The use of lignin as bio-binder in asphalt applications

Besamusca, Jeroen; Landa, Paul; Zoetemeyer, Rop; Gosselink, R.J.A.; Lommers, Bram; Junginger, Martin; Verschuren, Martijn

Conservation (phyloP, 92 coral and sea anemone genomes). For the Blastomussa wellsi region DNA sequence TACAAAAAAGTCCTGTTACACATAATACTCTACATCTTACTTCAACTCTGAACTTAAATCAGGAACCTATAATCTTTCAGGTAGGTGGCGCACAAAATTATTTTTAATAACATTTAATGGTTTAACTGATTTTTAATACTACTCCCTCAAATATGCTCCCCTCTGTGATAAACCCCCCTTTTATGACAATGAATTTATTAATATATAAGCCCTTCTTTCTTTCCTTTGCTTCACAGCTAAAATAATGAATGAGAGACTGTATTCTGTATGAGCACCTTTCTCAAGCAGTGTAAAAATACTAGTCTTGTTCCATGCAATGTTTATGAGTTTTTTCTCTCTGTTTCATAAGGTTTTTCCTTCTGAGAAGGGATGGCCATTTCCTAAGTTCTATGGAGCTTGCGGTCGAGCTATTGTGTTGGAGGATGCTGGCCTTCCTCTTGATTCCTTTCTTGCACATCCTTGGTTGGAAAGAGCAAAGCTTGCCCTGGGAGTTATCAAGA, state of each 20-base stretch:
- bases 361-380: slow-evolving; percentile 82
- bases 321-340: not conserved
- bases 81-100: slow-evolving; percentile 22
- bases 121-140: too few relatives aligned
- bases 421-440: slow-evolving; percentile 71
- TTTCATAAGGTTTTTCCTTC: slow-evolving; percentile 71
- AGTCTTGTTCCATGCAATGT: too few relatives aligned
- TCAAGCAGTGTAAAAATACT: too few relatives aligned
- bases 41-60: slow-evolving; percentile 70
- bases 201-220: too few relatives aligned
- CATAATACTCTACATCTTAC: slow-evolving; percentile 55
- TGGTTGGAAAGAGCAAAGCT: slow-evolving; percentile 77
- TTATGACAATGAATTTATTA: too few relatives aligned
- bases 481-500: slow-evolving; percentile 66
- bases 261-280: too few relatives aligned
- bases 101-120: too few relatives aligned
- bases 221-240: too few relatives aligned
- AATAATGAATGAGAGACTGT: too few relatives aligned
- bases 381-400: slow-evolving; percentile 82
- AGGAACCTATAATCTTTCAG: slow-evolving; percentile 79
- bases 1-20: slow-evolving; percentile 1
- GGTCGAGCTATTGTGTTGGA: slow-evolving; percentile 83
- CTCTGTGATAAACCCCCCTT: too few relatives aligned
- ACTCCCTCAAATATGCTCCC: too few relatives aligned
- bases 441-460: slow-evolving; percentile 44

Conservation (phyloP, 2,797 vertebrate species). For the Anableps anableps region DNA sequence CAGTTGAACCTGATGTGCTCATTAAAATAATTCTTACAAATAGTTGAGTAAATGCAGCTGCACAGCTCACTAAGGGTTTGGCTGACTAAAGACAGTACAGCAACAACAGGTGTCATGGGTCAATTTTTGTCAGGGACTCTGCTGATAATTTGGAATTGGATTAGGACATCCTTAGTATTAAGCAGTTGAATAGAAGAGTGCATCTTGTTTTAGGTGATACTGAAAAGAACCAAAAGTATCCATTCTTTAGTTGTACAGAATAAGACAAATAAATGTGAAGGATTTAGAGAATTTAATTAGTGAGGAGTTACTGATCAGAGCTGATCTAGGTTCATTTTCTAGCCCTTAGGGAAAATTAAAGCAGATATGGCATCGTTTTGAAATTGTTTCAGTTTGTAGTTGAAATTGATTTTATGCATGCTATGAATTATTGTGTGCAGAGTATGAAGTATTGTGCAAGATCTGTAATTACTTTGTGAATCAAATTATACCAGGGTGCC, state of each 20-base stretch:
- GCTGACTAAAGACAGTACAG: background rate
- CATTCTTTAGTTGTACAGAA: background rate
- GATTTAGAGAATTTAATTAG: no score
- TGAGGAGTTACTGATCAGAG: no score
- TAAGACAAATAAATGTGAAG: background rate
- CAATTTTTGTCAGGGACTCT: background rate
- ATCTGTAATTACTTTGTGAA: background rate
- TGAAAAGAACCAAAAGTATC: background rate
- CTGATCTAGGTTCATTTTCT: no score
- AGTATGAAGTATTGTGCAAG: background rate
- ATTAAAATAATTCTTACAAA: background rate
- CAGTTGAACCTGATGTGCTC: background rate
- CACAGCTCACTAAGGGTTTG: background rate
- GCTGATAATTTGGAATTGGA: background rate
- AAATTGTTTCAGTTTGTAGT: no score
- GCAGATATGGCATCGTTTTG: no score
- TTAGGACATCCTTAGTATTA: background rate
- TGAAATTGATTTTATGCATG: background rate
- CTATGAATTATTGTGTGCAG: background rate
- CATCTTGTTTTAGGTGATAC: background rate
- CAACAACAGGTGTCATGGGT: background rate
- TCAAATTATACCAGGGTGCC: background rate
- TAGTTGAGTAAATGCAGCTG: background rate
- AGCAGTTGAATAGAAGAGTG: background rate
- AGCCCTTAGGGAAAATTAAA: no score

Several investigations have shown interest in the use of durable material for road constructions, including bio-based oil, The introduction of lignin in asphalt applications opens the door for a new bio-binder in infrastructure. With a 50/50 blend of bitumen and lignin, the laboratory tests revealed equal performance with regular asphalt. Several trials started already all in top-layer applications and including a test at the harbour of Antwerp for heavy-duty performance. The total amount of bitumen used worldwide is estimated on 70 million ton annually. The current amount of lignin produced worldwide is probably 50 million ton and will increase. The advantage of using lignin is the positive impact on our environment. Lignin is a natural resource released during the production of pulp in the paper industry. It is an extensive waste stream, which is mainly used for energy production. Paper is formed on the carbon dioxide in our atmosphere and therefore binding carbon in a positive way. The waste of pulp production is not a production as such; it is a left over from the use of bio- material. By using the lignin in road constructions, the bound carbon will stay captured. The use of lignin contributes to lower emission because of the lower production temperature of asphalt production. Predictions show that bitumen-producing refineries will decrease resulting in a lack of supply for infrastructure. Recycling and use of durable material will be the answer for our children and their future.